Hallstatt pin, showing cable car no. 6

Hallstatt pin, showing cable car no. 6

I visited Hallstatt one summer while on a tour of Austria. The tour began in Vienna, then Salzburg, and finally Hallstatt.

Hallstatt 1899

Hallstatt 1899

Hallstatt, Upper Austria, is a village in the Salzkammergut, a region in Austria. It is located near the Hallstätter See (a lake). At the 2001 census, it had 946 inhabitants.

Hallstatt is known for its production of salt in Greek (Hals)or (Halas)], dating back to prehistoric times, and gave its name to the Hallstatt culture, a culture often linked to Celtic, Proto-Celtic, and pre-Illyrian peoples in Early Iron Age Europe, c.800–450 BCE. There are definitely Roman ruins in Hallstatt, some of them excavated and on display beneath the floor of a sporting goods store.

Geography

Modern Hallstatt see from the North

Modern Hallstatt see from the North

Situated in the south-western shore of the Hallstätter Sea, the town lies in the geographical region of Salzkammergut, on the national road linking Salzburg and Graz.

Salt was a valuable resource, so the region was historically very wealthy. It is possible to tour the world’s first known salt mine, located above downtown Hallstatt.

The village also gave its name to the early Iron Age Hallstatt culture and is a World Heritage Site for Cultural Heritage. Hallstatt is a popular tourist attraction owing to its small-town appeal and can be toured on foot in ten minutes.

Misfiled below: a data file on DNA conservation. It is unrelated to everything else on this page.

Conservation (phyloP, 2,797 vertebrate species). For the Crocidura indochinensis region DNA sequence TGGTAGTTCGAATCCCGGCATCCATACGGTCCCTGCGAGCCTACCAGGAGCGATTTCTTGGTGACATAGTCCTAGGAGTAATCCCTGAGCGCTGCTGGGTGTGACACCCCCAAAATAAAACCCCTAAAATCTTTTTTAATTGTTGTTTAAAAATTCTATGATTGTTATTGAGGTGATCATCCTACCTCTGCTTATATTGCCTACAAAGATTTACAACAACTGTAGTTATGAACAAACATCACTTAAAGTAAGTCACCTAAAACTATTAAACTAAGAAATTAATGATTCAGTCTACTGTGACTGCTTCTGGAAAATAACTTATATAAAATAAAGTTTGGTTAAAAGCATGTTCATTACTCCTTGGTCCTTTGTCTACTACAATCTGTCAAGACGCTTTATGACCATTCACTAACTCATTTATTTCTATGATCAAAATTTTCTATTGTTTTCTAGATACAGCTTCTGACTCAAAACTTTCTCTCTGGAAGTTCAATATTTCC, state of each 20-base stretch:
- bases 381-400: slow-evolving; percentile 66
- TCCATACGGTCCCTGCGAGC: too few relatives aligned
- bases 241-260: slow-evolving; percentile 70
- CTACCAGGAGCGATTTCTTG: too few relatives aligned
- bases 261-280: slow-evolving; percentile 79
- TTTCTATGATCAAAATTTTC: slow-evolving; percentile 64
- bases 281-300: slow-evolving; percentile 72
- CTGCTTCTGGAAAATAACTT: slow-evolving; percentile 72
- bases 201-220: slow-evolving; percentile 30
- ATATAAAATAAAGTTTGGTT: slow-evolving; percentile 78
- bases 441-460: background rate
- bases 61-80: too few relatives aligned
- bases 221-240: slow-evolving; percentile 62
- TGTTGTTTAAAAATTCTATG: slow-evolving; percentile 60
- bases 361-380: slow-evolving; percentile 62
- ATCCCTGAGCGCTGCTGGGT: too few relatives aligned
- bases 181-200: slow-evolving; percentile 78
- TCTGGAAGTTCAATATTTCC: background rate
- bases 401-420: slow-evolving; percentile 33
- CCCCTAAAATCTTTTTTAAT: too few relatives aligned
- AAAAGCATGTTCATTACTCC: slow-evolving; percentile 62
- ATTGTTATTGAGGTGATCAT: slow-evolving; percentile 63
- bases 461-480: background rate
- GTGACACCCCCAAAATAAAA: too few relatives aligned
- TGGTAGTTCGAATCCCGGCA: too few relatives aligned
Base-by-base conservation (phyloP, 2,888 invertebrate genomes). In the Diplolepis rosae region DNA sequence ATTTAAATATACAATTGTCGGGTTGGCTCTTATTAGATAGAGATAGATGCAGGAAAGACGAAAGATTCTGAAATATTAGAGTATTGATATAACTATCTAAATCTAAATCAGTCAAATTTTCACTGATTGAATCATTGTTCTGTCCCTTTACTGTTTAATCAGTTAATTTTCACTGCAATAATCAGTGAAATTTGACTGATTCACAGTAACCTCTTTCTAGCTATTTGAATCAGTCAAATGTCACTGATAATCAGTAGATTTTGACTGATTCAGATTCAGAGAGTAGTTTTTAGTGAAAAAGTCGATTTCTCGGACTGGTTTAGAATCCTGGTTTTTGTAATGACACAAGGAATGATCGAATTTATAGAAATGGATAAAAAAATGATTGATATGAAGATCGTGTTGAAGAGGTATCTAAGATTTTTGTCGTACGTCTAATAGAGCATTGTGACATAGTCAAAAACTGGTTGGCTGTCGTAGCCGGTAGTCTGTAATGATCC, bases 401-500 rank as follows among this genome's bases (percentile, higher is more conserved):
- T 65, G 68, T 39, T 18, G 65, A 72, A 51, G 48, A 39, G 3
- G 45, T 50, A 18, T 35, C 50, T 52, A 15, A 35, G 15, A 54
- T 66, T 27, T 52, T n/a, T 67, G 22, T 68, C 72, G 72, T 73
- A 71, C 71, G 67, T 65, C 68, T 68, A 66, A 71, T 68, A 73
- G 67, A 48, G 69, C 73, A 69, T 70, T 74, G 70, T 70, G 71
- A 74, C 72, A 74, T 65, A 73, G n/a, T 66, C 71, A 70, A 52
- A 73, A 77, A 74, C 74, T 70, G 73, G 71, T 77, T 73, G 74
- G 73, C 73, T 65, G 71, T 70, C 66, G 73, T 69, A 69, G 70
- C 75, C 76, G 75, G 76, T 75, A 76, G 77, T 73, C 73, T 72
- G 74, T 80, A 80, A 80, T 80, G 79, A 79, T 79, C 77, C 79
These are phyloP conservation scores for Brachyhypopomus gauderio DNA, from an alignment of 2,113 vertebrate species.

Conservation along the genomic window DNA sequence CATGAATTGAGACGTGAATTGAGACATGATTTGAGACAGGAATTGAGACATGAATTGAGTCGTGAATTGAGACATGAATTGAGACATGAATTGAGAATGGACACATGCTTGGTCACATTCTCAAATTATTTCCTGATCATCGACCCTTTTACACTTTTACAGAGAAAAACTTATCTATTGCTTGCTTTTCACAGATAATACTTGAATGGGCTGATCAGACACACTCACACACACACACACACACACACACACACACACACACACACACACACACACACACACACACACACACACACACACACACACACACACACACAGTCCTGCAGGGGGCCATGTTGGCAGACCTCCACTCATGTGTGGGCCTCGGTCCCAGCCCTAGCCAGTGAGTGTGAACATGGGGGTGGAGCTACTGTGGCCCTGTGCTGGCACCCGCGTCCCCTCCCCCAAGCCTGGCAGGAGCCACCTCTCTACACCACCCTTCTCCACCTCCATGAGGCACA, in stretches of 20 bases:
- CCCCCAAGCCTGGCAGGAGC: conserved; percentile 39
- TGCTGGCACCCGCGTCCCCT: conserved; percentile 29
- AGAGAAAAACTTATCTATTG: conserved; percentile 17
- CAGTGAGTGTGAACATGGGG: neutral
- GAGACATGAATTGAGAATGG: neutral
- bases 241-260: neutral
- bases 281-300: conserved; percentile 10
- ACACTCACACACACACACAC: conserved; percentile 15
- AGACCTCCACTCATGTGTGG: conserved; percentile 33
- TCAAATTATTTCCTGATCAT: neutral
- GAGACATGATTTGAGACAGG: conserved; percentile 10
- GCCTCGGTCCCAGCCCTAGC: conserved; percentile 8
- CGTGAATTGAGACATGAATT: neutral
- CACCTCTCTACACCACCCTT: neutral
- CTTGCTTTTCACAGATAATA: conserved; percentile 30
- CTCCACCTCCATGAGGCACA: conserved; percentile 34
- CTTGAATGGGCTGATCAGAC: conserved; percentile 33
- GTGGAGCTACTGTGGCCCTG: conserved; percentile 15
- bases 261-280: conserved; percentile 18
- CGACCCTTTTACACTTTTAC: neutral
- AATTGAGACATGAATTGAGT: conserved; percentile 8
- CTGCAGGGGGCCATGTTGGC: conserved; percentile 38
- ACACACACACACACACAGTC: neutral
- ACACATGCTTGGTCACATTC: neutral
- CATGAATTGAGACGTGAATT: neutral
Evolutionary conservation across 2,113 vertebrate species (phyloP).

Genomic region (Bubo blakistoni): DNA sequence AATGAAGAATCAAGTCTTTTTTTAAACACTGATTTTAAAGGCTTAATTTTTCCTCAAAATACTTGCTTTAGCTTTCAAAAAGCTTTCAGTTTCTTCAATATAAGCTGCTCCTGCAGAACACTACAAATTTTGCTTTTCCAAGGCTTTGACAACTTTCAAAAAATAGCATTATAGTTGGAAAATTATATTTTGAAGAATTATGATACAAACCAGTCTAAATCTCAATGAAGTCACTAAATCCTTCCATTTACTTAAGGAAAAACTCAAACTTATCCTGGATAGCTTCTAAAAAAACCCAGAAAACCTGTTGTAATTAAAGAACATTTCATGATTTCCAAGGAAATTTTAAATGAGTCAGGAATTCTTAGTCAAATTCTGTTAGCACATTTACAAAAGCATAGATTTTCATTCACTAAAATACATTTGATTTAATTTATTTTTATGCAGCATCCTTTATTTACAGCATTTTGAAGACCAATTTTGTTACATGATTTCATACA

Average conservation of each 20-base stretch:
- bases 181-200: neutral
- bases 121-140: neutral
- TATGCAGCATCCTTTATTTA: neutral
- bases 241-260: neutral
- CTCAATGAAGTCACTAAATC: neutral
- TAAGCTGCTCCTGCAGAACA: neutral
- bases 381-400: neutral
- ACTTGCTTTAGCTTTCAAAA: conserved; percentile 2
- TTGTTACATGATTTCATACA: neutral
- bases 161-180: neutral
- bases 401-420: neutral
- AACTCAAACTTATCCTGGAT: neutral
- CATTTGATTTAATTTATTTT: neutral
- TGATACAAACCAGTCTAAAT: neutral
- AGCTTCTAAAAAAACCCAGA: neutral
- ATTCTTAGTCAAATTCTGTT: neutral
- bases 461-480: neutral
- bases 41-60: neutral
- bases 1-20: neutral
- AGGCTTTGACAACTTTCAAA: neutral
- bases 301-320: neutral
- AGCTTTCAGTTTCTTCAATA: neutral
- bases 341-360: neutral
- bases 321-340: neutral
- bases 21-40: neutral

There are to date no recorded notable events that took place in Hallstatt during Roman rule or the early Middle Ages. In 1311, Hallstatt became a market town, a sign that it had not lost its economic value. Today, apart from salt production, which since 1595 is transported for 40 kilometres from Hallstatt to Ebensee via a brine pipeline, tourism plays a major factor in the town’s economic life. Tourists are told that Hallstatt is the site of “the world’s oldest pipeline”, which was constructed 400 years ago from 13,000 hollowed out trees. There is so little place for cemeteries that every ten years bones used to be exhumed and removed into an ossuary, to make room for new burials. A collection of elaborately decorated skulls with the owners’ names, professions, death dates inscribed on them is on display at the local chapel.

Nearby the village center is a salt mine museum. Visitors can slide down the ramp that miners used go to from the upper level to the lower level. In the mine there are many exhibits of salt mining from prehistoric times to the time the mine was closed.

Location: 4-F1

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